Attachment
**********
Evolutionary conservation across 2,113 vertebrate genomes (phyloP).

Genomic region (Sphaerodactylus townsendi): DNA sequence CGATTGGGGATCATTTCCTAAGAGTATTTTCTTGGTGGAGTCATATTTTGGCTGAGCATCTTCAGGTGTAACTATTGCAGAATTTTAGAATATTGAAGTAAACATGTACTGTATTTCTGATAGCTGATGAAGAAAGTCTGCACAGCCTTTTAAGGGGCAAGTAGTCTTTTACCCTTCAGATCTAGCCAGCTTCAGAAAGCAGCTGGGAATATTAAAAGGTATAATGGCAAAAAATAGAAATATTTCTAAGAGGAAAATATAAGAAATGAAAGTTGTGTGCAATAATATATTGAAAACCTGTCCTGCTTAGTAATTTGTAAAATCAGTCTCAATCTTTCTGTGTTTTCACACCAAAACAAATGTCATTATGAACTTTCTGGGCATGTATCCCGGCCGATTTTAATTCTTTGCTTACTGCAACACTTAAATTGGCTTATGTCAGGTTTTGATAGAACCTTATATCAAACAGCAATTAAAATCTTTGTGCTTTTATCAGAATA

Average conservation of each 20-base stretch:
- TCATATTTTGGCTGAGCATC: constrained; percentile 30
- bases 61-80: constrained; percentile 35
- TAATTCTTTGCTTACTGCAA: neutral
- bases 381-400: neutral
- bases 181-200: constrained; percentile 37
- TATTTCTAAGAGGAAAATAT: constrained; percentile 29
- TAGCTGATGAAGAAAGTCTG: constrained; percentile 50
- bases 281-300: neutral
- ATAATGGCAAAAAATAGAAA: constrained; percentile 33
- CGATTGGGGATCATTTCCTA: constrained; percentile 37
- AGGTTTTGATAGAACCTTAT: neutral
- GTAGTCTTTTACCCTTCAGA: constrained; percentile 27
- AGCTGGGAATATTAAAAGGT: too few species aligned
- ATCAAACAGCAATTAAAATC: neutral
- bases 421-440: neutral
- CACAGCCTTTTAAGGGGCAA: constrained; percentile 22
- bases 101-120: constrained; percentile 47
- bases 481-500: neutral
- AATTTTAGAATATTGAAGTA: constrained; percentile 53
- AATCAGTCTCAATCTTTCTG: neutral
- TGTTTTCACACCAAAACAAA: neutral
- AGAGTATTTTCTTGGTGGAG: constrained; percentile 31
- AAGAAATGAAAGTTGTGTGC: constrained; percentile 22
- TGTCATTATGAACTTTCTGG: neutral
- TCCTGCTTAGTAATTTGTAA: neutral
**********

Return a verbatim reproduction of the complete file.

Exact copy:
Evolutionary conservation across 2,113 vertebrate genomes (phyloP).

Genomic region (Sphaerodactylus townsendi): DNA sequence CGATTGGGGATCATTTCCTAAGAGTATTTTCTTGGTGGAGTCATATTTTGGCTGAGCATCTTCAGGTGTAACTATTGCAGAATTTTAGAATATTGAAGTAAACATGTACTGTATTTCTGATAGCTGATGAAGAAAGTCTGCACAGCCTTTTAAGGGGCAAGTAGTCTTTTACCCTTCAGATCTAGCCAGCTTCAGAAAGCAGCTGGGAATATTAAAAGGTATAATGGCAAAAAATAGAAATATTTCTAAGAGGAAAATATAAGAAATGAAAGTTGTGTGCAATAATATATTGAAAACCTGTCCTGCTTAGTAATTTGTAAAATCAGTCTCAATCTTTCTGTGTTTTCACACCAAAACAAATGTCATTATGAACTTTCTGGGCATGTATCCCGGCCGATTTTAATTCTTTGCTTACTGCAACACTTAAATTGGCTTATGTCAGGTTTTGATAGAACCTTATATCAAACAGCAATTAAAATCTTTGTGCTTTTATCAGAATA

Average conservation of each 20-base stretch:
- TCATATTTTGGCTGAGCATC: constrained; percentile 30
- bases 61-80: constrained; percentile 35
- TAATTCTTTGCTTACTGCAA: neutral
- bases 381-400: neutral
- bases 181-200: constrained; percentile 37
- TATTTCTAAGAGGAAAATAT: constrained; percentile 29
- TAGCTGATGAAGAAAGTCTG: constrained; percentile 50
- bases 281-300: neutral
- ATAATGGCAAAAAATAGAAA: constrained; percentile 33
- CGATTGGGGATCATTTCCTA: constrained; percentile 37
- AGGTTTTGATAGAACCTTAT: neutral
- GTAGTCTTTTACCCTTCAGA: constrained; percentile 27
- AGCTGGGAATATTAAAAGGT: too few species aligned
- ATCAAACAGCAATTAAAATC: neutral
- bases 421-440: neutral
- CACAGCCTTTTAAGGGGCAA: constrained; percentile 22
- bases 101-120: constrained; percentile 47
- bases 481-500: neutral
- AATTTTAGAATATTGAAGTA: constrained; percentile 53
- AATCAGTCTCAATCTTTCTG: neutral
- TGTTTTCACACCAAAACAAA: neutral
- AGAGTATTTTCTTGGTGGAG: constrained; percentile 31
- AAGAAATGAAAGTTGTGTGC: constrained; percentile 22
- TGTCATTATGAACTTTCTGG: neutral
- TCCTGCTTAGTAATTTGTAA: neutral